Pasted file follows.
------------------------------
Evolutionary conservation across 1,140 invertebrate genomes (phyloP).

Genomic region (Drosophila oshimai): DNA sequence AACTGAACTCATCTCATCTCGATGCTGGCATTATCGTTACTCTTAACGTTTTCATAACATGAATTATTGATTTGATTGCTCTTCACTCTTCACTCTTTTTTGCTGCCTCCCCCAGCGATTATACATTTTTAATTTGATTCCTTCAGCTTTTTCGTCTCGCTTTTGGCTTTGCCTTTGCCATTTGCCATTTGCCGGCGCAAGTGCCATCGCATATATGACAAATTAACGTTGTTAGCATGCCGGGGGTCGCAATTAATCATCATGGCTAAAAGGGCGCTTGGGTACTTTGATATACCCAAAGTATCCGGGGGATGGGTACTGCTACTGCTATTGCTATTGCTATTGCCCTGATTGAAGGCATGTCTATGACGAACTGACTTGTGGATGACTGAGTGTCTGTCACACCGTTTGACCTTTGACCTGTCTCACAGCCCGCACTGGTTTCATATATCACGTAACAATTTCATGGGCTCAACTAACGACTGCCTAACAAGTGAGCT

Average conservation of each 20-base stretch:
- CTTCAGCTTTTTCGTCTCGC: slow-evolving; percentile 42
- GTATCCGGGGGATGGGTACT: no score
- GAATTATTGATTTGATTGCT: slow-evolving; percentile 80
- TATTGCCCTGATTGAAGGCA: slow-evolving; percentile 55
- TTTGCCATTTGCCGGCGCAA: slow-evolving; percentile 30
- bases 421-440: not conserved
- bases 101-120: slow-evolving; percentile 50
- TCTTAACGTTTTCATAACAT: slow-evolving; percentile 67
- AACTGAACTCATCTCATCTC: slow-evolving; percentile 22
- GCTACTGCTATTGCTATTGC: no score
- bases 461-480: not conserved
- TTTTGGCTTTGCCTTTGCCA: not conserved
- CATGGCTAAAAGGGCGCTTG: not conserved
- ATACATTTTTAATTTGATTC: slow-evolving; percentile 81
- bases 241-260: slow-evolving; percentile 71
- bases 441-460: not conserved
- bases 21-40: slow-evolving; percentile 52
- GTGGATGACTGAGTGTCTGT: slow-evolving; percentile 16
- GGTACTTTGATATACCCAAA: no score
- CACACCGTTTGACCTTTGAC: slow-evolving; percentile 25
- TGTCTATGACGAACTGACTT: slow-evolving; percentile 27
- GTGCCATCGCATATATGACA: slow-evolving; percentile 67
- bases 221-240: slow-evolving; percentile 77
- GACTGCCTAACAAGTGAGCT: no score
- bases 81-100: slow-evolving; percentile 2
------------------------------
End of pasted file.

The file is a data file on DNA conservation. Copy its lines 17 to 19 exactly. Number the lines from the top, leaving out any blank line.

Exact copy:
- ATACATTTTTAATTTGATTC: slow-evolving; percentile 81
- bases 241-260: slow-evolving; percentile 71
- bases 441-460: not conserved